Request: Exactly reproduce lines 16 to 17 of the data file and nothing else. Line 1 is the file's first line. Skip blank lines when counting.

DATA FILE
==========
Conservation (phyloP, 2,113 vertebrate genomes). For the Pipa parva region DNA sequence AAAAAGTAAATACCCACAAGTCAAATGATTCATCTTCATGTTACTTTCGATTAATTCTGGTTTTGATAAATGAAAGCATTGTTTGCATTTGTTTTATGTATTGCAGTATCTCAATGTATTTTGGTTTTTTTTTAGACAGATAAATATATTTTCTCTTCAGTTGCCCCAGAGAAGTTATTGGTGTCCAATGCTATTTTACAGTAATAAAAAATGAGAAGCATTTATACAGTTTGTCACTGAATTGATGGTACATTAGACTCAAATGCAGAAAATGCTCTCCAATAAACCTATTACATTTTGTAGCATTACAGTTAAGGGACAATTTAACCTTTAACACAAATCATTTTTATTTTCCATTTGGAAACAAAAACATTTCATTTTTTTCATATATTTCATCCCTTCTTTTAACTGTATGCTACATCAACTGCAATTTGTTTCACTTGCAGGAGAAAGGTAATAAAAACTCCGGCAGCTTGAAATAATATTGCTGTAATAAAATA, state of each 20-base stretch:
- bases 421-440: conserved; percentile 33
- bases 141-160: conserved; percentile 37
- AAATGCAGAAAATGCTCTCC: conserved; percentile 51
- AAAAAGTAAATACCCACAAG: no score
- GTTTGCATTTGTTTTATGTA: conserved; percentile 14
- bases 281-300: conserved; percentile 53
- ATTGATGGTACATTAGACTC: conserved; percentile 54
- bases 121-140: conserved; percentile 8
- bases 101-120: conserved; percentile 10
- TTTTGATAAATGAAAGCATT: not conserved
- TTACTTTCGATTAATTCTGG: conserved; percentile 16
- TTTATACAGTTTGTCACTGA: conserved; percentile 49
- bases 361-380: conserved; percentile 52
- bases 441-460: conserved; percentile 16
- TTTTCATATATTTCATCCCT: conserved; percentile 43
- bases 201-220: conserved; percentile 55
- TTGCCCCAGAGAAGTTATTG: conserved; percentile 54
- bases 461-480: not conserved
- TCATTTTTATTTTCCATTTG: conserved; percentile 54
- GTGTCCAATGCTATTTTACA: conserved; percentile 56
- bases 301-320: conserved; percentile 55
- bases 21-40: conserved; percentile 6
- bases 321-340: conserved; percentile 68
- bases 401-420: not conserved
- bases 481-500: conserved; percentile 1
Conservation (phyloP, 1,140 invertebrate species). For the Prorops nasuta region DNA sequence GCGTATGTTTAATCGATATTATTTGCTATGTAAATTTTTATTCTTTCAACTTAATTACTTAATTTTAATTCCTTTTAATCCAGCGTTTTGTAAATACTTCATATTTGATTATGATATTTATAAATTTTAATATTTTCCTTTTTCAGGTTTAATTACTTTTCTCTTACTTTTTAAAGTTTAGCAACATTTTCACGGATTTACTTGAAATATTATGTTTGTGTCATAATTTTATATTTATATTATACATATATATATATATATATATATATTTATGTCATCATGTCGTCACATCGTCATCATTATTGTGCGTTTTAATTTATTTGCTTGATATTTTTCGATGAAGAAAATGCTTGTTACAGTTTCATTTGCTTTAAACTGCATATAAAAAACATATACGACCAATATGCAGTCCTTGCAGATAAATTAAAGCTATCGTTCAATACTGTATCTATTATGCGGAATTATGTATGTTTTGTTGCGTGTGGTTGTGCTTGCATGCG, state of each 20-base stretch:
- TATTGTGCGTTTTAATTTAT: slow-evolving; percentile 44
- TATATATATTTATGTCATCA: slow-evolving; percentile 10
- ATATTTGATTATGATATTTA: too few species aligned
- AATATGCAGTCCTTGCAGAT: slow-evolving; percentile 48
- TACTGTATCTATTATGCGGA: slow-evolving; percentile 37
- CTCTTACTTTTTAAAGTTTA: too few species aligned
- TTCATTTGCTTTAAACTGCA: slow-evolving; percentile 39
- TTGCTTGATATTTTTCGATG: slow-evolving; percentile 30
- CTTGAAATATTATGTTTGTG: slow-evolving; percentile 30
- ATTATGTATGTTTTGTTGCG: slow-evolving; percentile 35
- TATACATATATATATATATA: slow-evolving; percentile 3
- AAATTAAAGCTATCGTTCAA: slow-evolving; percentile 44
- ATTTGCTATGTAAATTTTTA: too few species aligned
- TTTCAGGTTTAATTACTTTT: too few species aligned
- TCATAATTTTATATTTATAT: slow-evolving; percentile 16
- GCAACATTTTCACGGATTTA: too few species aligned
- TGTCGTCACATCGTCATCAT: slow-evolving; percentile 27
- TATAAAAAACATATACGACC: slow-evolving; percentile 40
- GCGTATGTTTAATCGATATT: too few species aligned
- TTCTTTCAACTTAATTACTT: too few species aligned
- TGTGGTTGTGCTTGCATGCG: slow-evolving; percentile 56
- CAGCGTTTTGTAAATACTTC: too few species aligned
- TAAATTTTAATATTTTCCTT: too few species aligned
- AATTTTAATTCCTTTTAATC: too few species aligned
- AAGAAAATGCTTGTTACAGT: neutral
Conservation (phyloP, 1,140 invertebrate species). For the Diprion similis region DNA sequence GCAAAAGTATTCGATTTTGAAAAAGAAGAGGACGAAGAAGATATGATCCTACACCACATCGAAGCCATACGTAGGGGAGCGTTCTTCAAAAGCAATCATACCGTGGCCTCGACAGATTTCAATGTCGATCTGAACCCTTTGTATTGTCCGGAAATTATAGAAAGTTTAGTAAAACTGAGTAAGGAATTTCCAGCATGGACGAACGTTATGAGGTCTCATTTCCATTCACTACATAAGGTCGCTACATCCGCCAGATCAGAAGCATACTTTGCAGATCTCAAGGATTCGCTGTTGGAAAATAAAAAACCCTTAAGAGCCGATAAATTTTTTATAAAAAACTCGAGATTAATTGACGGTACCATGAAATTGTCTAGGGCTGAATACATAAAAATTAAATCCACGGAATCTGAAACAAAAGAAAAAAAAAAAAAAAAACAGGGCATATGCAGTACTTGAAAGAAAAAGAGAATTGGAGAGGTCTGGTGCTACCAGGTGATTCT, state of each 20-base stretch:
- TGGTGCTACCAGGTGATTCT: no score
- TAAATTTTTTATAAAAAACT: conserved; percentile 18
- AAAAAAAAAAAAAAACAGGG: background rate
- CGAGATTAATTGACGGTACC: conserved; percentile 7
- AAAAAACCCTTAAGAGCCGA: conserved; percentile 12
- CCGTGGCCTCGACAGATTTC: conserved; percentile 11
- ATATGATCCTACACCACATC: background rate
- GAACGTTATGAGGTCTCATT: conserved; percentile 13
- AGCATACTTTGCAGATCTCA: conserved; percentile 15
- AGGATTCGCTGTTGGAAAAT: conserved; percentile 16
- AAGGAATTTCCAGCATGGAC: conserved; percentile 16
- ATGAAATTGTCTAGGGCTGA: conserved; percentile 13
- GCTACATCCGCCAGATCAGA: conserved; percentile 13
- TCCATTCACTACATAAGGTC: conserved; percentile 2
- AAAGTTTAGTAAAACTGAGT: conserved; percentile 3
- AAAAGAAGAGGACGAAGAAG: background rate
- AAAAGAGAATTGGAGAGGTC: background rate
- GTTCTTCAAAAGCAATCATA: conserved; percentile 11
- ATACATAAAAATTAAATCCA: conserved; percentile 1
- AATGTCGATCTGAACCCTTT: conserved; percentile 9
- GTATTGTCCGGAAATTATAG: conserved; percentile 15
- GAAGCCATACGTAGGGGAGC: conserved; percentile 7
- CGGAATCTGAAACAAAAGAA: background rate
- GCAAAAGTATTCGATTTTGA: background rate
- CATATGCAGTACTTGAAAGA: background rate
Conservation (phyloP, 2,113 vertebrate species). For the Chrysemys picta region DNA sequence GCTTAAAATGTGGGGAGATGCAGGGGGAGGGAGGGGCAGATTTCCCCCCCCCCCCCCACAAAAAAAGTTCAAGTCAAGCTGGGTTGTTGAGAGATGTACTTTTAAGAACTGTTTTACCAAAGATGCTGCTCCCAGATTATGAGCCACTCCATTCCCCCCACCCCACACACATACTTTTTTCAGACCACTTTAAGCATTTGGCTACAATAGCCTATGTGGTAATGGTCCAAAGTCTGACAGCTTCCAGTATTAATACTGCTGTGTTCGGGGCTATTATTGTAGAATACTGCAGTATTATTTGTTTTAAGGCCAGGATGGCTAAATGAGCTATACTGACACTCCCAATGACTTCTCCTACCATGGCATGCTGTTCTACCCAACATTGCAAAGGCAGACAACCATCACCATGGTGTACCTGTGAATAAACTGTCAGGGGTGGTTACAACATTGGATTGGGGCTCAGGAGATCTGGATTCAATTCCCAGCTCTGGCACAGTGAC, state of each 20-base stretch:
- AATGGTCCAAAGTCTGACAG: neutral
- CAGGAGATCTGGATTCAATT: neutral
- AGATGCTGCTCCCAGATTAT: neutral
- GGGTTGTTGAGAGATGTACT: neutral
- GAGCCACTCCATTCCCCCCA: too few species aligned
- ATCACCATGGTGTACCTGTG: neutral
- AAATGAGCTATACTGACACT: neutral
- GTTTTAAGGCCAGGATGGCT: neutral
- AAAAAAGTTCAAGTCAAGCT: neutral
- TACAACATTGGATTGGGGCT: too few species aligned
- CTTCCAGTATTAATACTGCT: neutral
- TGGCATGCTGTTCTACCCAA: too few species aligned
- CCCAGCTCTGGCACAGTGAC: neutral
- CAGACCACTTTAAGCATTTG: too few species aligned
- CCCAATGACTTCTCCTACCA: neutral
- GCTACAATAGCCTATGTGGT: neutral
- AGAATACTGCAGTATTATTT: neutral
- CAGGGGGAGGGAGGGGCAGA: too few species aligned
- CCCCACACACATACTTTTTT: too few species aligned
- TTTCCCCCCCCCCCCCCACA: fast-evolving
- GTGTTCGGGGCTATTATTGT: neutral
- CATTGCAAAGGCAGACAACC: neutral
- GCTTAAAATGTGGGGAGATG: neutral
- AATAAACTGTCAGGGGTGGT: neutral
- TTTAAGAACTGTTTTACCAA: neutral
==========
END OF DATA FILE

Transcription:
- TTTTCATATATTTCATCCCT: conserved; percentile 43
- bases 201-220: conserved; percentile 55